Food Allergy Counseling

Food Allergy Counseling
Sloane Miller, Food Allergy Counselor (Picture © Noel Malcolm 2013)

Tuesday, September 26, 2006

What's New Pussycat?

As you might have guessed, aside from food allergies, I also have a lot of just regular allergies, like to animals--specifically to their skin and saliva. I know--Ewww. To that end, I've never officially had a furry pet. Unofficially, my grandfather bought “me” a puppy. I put me in quotes because she was really for him: he housed her, her fed her and ultimately, her returned her. My grandfather bought a German Shorthaired Pointer that wouldn't point and she was afraid of guns, thus terminating my short lived pet ownership/non-ownership. And I couldn’t pet her or touch her or love her up-close regardless.

Now, according to a BBC report (I’m all over the BBC today), my kitty cat dreams finally may be fulfilled. Well, I’ve never had kitty cat dreams but if I had, I might be closer to them through a new genetic innovation: hypo-allergenic pets. Isn't it fascinating what drives the marketplace? As cats are such big business, a company is now creating “lifestyle pets” i.e animals for those who can’t have animals. This is like marketing sugar to a diabetic. Amazing.

'HYPOALLERGENIC CATS' GO ON SALE

What are claimed to be the world's first specially bred hypoallergenic cats have gone on sale in the US.

US biotech firm Allerca says it has managed to selectively breed them by reducing a certain type of protein that triggers allergic reactions.

The company says the animals will not cause the red eyes, sneezing and even asthma triggered by cat allergy, except in the most acute cases.

Despite costing $3,950 (£2,104), there is already a waiting list to get one.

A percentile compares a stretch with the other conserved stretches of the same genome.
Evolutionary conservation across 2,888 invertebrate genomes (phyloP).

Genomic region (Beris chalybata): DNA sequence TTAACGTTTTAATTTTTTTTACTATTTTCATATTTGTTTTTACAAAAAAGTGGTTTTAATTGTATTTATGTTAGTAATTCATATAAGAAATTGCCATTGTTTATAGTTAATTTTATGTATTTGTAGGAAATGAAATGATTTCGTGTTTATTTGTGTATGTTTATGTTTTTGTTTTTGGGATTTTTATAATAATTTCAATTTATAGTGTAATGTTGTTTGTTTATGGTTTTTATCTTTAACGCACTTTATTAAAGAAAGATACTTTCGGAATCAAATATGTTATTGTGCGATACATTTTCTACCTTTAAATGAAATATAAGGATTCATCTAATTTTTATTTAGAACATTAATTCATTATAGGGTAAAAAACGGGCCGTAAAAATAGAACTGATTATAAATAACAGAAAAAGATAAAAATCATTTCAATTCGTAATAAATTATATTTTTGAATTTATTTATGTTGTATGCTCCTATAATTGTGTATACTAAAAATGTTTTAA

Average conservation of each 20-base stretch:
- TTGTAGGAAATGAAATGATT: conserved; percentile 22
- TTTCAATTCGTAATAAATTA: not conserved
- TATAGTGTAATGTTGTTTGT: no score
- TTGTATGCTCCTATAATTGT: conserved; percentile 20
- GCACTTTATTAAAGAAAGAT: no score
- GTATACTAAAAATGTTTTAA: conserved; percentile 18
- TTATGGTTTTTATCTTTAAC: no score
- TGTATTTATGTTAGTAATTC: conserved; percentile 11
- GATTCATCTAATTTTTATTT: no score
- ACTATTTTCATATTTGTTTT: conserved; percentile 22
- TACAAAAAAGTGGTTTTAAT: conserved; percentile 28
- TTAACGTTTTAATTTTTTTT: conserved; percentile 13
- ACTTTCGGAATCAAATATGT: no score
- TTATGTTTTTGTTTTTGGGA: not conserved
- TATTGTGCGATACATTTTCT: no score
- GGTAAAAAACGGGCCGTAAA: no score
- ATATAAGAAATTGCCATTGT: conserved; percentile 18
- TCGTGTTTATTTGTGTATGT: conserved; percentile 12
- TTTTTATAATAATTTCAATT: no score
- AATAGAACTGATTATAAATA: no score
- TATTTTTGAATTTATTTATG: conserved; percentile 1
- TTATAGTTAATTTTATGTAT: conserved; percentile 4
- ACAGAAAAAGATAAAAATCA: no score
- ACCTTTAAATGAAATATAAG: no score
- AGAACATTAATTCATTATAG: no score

Allerca first started taking orders for hypoallergenic cats back in 2004.

No genetic modification

It tested huge numbers of cats trying to find the tiny fraction that do not carry the glycoprotein Fel d1 - contained in an animal's saliva, fur and skin - which often prompts an allergic reaction in humans.

Those cats were then selectively bred to produce the hypoallergenic kittens now on sale, the company says.

The company's Steve May told the BBC that it was a natural, if time consuming, method.

"This is a natural gene divergence within the cat DNA - one out of 50,000 cats will have this natural divergence," he said.

"So candidates - natural divergent cats - were found and then bred so there is really no modification of the gene."

The BBC's Pascale Harter says there could soon be a global market for the kittens - in the US alone 38 million households own a cat, and around the world an estimated 35% of humans suffer from allergies.

Story from BBC NEWS:
http://news.bbc.co.uk/go/pr/fr/-/2/hi/health/5375900.stm

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